Starting near the vaginal apex, the pararectal fascia is closed over the rectal wall using absorbable or nonabsorbable 2-0 or 0 suture in an interrupted fashion (Fig. 7). After the first or second suture is placed, an evaluation should permit 2 fingers to be admitted. If inadequate vaginal caliber is created, dyspareunia or an inability to engage in sexual intercourse may occur. Typically, the closure is performed in 2 layers; however, single-layer closures incorporating the fascia and mucosa have been described.[18] Our preference is to also attach the vaginal mucosa to the underlying pararectal fascia with the upper 1 or 2 sutures; this usually ensures good vaginal-wall fixation and elimination of dead space.

Figure 7. Rectocele repair using interrupted sutures to plicate pararectal fascia over rectum.

Some surgeons also plicate the medial portion of the pubococcygeus muscle across the midline, although this may create a transverse ridge in the posterior vaginal wall and lead to dyspareunia.[26] Closure of pararectal fascia is performed all the way to the perineal body. The perineal body is repaired by placing multiple 0 absorbable sutures deeply into the bulbocavernosus and superficial transverse perineal muscles to build up the perineal body. Again, it is important to assess vaginal diameter; at a minimum, 2 fingers should fit easily. The vaginal mucosa is closed with absorbable suture in a running, locking fashion. It is particularly important that patients be instructed how to keep their stools soft for approximately 4 to 6 weeks, to allow tissue healing.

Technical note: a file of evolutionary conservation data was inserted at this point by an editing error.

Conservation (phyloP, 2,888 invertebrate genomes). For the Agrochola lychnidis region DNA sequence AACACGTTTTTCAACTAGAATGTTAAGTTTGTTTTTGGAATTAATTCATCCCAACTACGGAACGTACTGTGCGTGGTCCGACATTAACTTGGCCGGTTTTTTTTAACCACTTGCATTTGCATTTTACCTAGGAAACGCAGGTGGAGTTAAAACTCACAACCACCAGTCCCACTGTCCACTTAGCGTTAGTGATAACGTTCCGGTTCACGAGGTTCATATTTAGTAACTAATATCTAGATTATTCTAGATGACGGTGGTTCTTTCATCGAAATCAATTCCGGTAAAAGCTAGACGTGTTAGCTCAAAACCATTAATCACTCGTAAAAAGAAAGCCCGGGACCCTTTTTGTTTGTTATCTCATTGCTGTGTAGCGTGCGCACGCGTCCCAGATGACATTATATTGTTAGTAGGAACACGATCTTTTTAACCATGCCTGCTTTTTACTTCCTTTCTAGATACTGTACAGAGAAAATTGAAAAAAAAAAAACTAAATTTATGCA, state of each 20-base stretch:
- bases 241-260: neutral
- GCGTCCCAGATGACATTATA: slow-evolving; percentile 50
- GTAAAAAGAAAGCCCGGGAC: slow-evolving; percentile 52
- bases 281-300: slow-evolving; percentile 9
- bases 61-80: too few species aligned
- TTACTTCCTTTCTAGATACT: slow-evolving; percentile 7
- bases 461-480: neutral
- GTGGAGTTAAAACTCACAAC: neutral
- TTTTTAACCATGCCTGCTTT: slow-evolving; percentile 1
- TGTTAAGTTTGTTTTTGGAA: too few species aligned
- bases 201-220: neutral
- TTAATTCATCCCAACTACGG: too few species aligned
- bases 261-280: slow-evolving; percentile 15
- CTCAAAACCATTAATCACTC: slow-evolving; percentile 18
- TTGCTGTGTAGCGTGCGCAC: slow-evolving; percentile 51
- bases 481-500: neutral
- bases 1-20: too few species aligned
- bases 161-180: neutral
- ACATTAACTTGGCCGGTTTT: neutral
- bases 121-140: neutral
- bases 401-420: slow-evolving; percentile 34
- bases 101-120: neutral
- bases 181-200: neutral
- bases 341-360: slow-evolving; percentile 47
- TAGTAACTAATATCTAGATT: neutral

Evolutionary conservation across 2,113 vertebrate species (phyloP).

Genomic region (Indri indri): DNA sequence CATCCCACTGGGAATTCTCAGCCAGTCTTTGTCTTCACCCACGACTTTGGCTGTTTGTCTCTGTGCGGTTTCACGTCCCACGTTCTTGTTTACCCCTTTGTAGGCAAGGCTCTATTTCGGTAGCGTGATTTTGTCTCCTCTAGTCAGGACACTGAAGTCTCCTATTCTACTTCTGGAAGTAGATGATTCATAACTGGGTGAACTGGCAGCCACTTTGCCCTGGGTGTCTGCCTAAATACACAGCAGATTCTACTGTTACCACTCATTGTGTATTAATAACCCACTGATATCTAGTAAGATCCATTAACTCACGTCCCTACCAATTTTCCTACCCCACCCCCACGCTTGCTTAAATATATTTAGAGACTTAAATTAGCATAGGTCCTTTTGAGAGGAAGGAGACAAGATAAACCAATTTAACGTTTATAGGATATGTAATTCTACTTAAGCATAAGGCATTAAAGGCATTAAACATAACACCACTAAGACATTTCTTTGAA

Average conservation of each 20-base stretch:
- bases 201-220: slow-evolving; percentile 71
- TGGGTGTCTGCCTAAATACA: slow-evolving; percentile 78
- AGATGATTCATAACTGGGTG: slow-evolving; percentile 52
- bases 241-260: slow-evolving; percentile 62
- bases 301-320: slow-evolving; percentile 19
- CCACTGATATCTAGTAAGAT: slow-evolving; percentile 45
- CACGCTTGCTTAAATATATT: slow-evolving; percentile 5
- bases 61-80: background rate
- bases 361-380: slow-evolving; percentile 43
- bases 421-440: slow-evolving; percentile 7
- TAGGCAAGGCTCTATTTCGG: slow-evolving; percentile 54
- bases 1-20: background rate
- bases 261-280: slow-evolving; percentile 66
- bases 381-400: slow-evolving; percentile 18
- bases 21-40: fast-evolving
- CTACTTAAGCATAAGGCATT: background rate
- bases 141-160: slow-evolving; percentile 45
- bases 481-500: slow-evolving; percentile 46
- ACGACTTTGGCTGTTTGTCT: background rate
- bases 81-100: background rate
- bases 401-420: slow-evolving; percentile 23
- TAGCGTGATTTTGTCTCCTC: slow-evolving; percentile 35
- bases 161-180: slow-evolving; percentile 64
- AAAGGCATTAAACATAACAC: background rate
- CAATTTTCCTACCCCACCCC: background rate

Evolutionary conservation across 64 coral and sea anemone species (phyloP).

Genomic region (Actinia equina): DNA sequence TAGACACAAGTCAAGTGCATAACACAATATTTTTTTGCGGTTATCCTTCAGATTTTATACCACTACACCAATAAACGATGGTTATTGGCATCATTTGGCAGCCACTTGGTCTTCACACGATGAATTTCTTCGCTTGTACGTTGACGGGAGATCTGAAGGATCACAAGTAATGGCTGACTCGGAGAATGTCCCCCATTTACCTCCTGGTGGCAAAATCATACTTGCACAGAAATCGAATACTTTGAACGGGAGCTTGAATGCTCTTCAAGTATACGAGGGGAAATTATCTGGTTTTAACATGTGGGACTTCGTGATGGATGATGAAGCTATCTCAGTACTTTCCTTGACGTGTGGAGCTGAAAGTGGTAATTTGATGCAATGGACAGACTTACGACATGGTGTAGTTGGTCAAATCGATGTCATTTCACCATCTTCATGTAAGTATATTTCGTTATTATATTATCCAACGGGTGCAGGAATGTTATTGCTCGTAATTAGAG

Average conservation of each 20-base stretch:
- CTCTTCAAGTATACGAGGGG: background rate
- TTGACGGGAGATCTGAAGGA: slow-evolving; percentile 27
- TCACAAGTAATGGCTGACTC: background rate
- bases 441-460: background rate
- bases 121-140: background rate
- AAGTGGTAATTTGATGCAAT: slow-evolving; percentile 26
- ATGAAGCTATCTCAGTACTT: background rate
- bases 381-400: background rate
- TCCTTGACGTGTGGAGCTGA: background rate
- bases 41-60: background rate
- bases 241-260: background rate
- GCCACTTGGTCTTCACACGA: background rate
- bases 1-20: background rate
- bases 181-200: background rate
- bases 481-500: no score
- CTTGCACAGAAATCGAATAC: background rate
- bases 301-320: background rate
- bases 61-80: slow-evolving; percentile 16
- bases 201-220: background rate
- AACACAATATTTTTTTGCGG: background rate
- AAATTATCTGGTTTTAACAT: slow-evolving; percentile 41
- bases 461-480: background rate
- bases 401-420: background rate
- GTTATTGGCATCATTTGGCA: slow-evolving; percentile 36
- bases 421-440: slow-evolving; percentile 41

An alternative surgical method of rectocele repair, described by Richardson,[22] requires advancement of the detached Denonvilliers' fascia caudally to cover the defect; however, we have rarely been able to find an intact edge of Denonvilliers' fascia to advance.

Long-term results of rectocele repair performed alone are currently unknown, as no long-term prospective studies have been performed. A retrospective review by Babiarz and Raz[29] reported a 0% failure rate with an unknown length of follow-up. Zimmern and colleagues[30] noted that recurrence is "extremely uncommon." Current thinking is that rectoceles rarely recur once they have been repaired.

Complications are uncommon, with one study reporting a 12.5% incidence of transient urinary retention but no rectal injuries, fecal incontinence, or hemorrhage.[23] Indeed, we have found that a rectocele repair at the time of an incontinence procedure lengthens the period of time for return to normal voiding function. Dyspareunia can also occur after a rectocele repair, as has been previously discussed, but it appears to occur in less than 10% of patients. Haase and Skivsted[28] found that approximately 9% of patients experience a deterioration in their satisfaction with sexual intercourse after pelvic-floor repair; on the other hand, approximately 24% reported an improvement in their sexual satisfaction. A rectovaginal fistula is a dreaded and fortunately rare complication; one study, however, reported a 5% incidence.[31]